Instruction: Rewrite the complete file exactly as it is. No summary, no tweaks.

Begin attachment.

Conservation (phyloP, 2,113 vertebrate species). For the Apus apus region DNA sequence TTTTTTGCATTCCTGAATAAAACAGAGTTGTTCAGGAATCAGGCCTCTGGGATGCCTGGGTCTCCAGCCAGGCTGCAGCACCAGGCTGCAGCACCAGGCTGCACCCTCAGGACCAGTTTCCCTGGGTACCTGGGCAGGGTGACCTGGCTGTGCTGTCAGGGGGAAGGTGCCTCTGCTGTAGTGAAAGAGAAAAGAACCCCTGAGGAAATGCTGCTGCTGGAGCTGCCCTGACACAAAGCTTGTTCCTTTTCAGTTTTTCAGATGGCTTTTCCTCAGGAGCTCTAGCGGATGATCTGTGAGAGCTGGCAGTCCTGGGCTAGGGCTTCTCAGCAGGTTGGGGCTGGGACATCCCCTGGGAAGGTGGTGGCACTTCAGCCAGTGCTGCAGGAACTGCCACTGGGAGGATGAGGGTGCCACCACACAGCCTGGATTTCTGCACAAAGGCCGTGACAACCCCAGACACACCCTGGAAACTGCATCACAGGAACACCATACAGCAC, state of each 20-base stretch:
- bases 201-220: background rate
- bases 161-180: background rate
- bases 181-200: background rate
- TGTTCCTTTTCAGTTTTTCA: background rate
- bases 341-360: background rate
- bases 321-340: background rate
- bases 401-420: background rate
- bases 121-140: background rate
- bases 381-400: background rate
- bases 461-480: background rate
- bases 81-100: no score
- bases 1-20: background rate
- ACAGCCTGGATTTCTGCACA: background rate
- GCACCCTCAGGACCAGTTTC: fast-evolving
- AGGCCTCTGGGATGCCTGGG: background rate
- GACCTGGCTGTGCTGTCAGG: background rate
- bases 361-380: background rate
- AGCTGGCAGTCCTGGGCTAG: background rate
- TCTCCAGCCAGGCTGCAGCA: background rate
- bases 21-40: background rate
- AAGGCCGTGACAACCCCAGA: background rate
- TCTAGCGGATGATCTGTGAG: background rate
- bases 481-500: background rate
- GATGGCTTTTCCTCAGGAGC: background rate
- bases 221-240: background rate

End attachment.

Conservation (phyloP, 2,113 vertebrate species). For the Apus apus region DNA sequence TTTTTTGCATTCCTGAATAAAACAGAGTTGTTCAGGAATCAGGCCTCTGGGATGCCTGGGTCTCCAGCCAGGCTGCAGCACCAGGCTGCAGCACCAGGCTGCACCCTCAGGACCAGTTTCCCTGGGTACCTGGGCAGGGTGACCTGGCTGTGCTGTCAGGGGGAAGGTGCCTCTGCTGTAGTGAAAGAGAAAAGAACCCCTGAGGAAATGCTGCTGCTGGAGCTGCCCTGACACAAAGCTTGTTCCTTTTCAGTTTTTCAGATGGCTTTTCCTCAGGAGCTCTAGCGGATGATCTGTGAGAGCTGGCAGTCCTGGGCTAGGGCTTCTCAGCAGGTTGGGGCTGGGACATCCCCTGGGAAGGTGGTGGCACTTCAGCCAGTGCTGCAGGAACTGCCACTGGGAGGATGAGGGTGCCACCACACAGCCTGGATTTCTGCACAAAGGCCGTGACAACCCCAGACACACCCTGGAAACTGCATCACAGGAACACCATACAGCAC, state of each 20-base stretch:
- bases 201-220: background rate
- bases 161-180: background rate
- bases 181-200: background rate
- TGTTCCTTTTCAGTTTTTCA: background rate
- bases 341-360: background rate
- bases 321-340: background rate
- bases 401-420: background rate
- bases 121-140: background rate
- bases 381-400: background rate
- bases 461-480: background rate
- bases 81-100: no score
- bases 1-20: background rate
- ACAGCCTGGATTTCTGCACA: background rate
- GCACCCTCAGGACCAGTTTC: fast-evolving
- AGGCCTCTGGGATGCCTGGG: background rate
- GACCTGGCTGTGCTGTCAGG: background rate
- bases 361-380: background rate
- AGCTGGCAGTCCTGGGCTAG: background rate
- TCTCCAGCCAGGCTGCAGCA: background rate
- bases 21-40: background rate
- AAGGCCGTGACAACCCCAGA: background rate
- TCTAGCGGATGATCTGTGAG: background rate
- bases 481-500: background rate
- GATGGCTTTTCCTCAGGAGC: background rate
- bases 221-240: background rate